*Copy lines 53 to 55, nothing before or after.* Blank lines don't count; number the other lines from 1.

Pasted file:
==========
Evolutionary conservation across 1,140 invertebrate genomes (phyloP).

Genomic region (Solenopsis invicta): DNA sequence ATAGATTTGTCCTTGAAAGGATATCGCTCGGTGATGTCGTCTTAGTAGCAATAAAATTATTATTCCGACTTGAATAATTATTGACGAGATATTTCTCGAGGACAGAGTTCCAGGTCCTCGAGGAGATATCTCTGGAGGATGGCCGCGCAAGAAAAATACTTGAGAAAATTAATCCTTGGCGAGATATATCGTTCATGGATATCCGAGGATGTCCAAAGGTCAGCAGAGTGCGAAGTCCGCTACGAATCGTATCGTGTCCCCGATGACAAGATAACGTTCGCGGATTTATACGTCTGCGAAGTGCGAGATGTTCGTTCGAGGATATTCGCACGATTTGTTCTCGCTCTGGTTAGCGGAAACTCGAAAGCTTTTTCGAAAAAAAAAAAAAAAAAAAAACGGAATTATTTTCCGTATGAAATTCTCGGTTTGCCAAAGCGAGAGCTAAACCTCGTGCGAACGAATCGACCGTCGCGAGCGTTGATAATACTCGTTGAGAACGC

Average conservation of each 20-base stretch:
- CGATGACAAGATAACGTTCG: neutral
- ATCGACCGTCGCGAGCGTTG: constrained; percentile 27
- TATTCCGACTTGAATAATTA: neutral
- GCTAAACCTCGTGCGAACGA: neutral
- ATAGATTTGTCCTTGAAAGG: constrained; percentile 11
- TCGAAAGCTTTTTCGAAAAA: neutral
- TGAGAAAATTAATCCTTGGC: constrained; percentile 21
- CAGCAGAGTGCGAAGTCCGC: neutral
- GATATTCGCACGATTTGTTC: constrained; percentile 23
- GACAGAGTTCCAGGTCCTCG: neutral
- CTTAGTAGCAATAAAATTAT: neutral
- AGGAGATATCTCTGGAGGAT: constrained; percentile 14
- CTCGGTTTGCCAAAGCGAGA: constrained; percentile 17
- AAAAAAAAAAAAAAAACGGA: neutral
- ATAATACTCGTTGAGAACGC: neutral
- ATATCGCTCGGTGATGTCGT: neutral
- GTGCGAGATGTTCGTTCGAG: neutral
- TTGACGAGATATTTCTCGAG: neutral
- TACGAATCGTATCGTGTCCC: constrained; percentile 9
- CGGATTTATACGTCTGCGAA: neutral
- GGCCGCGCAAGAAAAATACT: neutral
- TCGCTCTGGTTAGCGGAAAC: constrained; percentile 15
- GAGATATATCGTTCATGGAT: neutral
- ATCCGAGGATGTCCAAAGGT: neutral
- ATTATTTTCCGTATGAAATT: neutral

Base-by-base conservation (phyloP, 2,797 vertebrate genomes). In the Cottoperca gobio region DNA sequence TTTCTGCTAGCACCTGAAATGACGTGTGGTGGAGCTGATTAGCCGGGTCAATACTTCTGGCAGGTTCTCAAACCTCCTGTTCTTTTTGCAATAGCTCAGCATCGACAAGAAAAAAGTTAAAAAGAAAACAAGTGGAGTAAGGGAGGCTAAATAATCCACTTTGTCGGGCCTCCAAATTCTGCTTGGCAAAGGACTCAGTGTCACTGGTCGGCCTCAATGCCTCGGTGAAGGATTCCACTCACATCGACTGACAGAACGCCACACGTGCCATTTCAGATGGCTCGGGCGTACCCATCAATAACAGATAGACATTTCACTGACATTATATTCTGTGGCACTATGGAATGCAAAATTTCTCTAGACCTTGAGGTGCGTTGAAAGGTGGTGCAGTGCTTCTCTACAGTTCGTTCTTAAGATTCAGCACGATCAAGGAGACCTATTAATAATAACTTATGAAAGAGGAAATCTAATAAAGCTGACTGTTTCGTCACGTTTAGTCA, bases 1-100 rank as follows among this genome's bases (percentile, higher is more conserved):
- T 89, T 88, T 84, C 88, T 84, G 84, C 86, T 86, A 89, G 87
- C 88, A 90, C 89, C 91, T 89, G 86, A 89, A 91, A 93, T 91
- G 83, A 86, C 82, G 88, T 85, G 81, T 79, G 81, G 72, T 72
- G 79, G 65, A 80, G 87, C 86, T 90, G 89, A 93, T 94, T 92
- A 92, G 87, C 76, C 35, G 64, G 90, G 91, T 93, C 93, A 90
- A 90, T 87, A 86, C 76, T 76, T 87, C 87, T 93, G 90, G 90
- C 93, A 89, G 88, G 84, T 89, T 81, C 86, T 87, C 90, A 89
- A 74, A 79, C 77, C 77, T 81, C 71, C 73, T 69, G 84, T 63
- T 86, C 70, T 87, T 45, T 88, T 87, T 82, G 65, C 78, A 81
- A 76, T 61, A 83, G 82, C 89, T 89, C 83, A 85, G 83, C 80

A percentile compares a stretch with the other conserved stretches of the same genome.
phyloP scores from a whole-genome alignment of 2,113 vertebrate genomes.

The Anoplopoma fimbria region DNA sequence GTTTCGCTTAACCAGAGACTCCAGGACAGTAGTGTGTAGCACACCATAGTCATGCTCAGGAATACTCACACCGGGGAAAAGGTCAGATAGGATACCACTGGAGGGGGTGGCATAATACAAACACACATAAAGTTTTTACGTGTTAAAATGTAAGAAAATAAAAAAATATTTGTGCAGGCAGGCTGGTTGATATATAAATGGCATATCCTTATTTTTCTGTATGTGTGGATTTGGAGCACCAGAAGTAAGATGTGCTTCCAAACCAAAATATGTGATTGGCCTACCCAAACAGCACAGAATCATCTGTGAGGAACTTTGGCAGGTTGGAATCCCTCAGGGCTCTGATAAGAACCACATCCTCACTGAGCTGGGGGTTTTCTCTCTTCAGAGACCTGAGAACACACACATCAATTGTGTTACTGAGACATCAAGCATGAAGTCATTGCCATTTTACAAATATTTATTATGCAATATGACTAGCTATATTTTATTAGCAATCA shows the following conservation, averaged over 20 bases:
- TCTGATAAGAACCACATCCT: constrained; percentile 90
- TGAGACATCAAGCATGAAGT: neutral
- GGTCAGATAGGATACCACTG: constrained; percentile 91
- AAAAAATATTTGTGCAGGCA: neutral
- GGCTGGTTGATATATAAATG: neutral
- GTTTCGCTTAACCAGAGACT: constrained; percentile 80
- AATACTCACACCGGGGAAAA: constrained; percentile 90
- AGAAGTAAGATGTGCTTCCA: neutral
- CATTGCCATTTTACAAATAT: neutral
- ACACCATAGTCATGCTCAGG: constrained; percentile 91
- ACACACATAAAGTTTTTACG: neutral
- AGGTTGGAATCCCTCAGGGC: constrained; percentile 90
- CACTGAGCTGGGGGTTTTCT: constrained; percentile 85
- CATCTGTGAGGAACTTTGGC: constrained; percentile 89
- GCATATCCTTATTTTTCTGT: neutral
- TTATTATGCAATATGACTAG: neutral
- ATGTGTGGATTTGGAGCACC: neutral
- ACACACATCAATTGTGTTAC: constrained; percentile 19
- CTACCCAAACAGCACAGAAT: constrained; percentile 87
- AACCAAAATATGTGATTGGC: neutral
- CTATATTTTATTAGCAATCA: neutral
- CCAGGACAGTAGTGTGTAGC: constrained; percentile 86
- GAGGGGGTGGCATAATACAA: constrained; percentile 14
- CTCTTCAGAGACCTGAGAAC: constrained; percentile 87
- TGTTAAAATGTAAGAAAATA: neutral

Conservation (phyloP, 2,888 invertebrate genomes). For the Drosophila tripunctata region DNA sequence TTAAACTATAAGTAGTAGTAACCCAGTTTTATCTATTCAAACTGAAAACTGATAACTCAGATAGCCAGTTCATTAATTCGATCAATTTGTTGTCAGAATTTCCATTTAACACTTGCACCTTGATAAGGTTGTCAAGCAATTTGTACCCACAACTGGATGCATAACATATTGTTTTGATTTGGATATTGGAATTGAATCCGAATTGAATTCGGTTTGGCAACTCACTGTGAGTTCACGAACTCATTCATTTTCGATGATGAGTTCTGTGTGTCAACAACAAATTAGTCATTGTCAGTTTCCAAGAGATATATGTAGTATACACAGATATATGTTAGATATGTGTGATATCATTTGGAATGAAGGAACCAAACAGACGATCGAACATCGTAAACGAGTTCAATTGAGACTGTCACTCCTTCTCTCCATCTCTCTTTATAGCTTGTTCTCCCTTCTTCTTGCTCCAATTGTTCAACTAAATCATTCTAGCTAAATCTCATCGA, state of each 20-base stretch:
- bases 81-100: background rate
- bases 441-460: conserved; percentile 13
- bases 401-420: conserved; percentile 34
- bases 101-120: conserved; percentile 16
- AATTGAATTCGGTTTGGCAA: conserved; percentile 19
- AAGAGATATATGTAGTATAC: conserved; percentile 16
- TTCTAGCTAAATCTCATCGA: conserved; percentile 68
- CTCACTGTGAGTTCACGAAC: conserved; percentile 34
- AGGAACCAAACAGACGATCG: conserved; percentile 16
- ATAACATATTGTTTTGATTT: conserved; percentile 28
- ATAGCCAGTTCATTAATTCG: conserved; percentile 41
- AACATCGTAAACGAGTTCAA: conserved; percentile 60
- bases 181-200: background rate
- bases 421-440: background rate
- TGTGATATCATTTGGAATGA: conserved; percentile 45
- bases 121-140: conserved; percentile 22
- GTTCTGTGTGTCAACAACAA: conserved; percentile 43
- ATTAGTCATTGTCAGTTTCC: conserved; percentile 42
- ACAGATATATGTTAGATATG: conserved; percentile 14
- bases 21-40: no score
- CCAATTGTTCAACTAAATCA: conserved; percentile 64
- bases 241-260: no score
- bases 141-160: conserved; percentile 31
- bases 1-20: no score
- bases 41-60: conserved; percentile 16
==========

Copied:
- ACACACATAAAGTTTTTACG: neutral
- AGGTTGGAATCCCTCAGGGC: constrained; percentile 90
- CACTGAGCTGGGGGTTTTCT: constrained; percentile 85